President Droupadi Murmu has given her assent for the three recently passed criminal Bills — Bharatiya Nyaya (Second) Sanhita, Bharatiya Nagrik Suraksha (Second) Sanhita, and Bharatiya Saksha (Second) Bill. 

With the Presidential assent, these Bills — passed by  Parliament on Thursday last— have been enacted into law. The earlier triumvirate of Indian Penal Code, Code of Criminal Procedure and the Indian Evidence Act now stand repealed.

These three criminal Bills were essentially aimed at revamping the colonial-era criminal laws, with a focus on enhancing penalties for crimes such as terrorism, lynching, and offences jeopardising national security.

The Bills that repeal and replace the Indian Penal Code, Code of Criminal Procedure and the Indian Evidence Act will usher in a new era in the criminal justice system, Home Minister Amit Shah had said on Thursday last while replying to a debate in the Upper House of Parliament. 

He had also then said that once the new criminal laws are implemented, the entire process from FIR to judgment will be online. 

Their implementation will ensure the end of the ‘tareekh-pe-tareek’-era and justice will be delivered in three years, he had said. 

Stringent punishment

The new laws provide for stringent punishment for crimes against women and also define organised crime by plugging loopholes. 

Also, terrorism has been defined and mob lynching made punishable with capital punishment. Stringent punishment has been prescribed for those who work against the country.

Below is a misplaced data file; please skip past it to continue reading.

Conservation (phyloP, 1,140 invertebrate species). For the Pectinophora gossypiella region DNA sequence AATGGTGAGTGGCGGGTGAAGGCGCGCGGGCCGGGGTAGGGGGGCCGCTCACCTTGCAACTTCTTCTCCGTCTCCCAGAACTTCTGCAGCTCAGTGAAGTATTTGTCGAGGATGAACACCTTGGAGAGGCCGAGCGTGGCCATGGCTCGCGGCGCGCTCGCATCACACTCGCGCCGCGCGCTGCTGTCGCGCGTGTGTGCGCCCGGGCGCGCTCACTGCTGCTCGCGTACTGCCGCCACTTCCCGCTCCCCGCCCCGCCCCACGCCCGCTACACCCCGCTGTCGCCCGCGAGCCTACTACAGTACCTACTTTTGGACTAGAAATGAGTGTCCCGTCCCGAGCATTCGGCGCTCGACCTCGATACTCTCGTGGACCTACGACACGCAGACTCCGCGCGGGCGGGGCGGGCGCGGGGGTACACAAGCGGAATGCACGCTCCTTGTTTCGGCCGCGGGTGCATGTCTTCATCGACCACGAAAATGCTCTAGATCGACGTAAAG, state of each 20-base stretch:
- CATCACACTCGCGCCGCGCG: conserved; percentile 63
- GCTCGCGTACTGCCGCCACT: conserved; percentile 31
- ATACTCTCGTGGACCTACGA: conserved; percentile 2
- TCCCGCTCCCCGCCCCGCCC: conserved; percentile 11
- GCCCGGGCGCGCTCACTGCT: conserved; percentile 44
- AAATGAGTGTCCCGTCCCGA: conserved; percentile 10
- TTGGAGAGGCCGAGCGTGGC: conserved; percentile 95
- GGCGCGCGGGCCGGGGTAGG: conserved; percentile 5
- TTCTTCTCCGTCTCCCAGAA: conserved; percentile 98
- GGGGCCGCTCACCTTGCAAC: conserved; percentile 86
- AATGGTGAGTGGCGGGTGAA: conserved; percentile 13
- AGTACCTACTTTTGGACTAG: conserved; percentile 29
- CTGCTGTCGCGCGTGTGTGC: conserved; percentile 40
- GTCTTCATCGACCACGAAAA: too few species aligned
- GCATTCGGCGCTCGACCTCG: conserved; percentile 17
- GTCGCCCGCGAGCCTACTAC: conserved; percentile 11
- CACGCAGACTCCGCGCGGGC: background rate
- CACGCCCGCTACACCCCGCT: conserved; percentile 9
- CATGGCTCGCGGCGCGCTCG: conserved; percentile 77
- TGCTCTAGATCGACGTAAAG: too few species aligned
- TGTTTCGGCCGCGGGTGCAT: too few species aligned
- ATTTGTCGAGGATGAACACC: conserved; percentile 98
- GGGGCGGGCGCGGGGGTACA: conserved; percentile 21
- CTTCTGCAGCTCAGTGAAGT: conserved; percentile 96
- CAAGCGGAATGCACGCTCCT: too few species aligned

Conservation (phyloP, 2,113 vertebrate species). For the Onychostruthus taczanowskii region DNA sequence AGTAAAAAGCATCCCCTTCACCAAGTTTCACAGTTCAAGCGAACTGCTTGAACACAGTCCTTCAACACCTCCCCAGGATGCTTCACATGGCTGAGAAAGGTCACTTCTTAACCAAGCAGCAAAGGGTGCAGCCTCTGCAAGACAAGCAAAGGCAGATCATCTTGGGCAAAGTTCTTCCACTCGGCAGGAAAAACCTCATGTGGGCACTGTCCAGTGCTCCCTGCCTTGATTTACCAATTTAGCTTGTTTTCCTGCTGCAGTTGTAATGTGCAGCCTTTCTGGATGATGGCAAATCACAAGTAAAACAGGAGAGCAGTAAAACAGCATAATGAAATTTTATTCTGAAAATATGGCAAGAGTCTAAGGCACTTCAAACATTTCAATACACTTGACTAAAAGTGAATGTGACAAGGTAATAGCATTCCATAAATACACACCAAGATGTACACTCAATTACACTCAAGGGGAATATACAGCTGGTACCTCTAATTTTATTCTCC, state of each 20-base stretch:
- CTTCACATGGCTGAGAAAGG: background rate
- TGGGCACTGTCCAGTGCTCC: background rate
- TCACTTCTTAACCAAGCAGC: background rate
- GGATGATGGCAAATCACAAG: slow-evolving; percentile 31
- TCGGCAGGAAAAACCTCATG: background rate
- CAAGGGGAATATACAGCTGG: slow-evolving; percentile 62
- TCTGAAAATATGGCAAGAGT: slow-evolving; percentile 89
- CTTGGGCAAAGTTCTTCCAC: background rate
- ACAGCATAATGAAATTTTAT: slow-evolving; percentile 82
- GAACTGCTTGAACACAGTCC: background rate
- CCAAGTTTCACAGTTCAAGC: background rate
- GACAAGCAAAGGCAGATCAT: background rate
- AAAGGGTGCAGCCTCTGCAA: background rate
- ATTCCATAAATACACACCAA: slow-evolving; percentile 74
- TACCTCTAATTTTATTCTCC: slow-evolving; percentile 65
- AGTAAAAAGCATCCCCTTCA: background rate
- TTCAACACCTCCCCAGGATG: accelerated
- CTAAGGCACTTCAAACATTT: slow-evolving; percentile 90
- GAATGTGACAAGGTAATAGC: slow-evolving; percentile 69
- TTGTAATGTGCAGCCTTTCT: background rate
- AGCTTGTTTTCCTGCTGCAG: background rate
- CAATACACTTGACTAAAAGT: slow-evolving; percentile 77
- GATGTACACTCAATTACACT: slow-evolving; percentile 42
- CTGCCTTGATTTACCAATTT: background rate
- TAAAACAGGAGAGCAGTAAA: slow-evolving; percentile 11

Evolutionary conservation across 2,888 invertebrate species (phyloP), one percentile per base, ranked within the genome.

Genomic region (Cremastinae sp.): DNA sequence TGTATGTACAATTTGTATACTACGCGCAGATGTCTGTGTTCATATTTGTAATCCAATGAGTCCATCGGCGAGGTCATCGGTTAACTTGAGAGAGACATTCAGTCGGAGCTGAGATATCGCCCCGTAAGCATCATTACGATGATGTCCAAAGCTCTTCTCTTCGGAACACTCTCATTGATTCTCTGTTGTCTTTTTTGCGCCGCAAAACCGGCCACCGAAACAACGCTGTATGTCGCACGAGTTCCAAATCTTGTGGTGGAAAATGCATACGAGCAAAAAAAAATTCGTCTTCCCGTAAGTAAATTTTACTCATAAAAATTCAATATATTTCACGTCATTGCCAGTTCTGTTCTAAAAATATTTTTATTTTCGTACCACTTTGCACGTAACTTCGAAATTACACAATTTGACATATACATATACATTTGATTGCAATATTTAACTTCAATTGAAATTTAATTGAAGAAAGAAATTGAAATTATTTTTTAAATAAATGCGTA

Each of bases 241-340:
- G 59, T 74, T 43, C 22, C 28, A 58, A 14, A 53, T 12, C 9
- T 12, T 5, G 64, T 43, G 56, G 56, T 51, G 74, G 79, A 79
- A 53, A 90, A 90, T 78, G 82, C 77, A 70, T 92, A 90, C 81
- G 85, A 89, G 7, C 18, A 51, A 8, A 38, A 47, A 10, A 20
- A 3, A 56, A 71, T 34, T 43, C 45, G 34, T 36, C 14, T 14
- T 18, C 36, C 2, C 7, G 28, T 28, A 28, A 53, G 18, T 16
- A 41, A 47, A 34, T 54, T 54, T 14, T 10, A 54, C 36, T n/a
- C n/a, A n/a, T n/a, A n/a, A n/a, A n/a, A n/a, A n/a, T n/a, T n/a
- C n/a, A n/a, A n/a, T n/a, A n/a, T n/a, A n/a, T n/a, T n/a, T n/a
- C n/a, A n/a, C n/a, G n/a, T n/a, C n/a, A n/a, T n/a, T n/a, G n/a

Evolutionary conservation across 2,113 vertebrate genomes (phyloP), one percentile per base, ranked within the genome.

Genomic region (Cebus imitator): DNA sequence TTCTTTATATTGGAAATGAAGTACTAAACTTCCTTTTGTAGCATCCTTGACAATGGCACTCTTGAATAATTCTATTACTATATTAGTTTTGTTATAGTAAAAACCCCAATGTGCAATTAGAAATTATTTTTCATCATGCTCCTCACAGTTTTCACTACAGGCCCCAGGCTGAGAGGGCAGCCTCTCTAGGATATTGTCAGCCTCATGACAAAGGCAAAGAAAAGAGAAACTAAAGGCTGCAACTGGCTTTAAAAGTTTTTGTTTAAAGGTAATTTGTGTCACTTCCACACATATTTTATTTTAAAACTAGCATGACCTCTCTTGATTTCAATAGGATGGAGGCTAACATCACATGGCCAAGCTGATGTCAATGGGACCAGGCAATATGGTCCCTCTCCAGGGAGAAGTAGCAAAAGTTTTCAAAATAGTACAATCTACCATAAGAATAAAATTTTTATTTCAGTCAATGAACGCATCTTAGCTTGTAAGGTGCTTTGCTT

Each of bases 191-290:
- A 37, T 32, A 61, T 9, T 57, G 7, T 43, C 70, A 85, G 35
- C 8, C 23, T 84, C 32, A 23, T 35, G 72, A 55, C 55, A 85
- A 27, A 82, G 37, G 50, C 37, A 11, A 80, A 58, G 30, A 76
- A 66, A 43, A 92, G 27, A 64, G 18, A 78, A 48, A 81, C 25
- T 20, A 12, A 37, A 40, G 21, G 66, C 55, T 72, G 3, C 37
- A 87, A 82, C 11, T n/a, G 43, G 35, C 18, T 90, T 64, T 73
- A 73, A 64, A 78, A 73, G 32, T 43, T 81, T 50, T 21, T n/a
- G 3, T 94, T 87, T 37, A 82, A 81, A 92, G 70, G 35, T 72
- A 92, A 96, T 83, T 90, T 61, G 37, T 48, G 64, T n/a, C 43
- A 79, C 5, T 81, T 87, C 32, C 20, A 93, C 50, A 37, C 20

Centre had on December 12 reintroduced the three revised criminal bills in Lok Sabha withdrawing the previous versions introduced in August.

On Thursday last, Rajya Sabha Chairman, Jagdeep Dhankar said, These three bills which create history have been passed unanimously. They have unshackled the colonial legacy of our criminal jurisprudence that was hurtful to citizens of the country and favoured alien rulers.”

Lok Sabha had passed these three Bills last Wednesday through voice vote.

It maybe recalled that Home Minister Shah had introduced the three criminal law reform Bills in the Monsoon Session, but they were later referred to the Home Affairs’ Standing Committee. Last month, the Standing Committee had submitted its reports on the proposed Bills, suggesting various changes.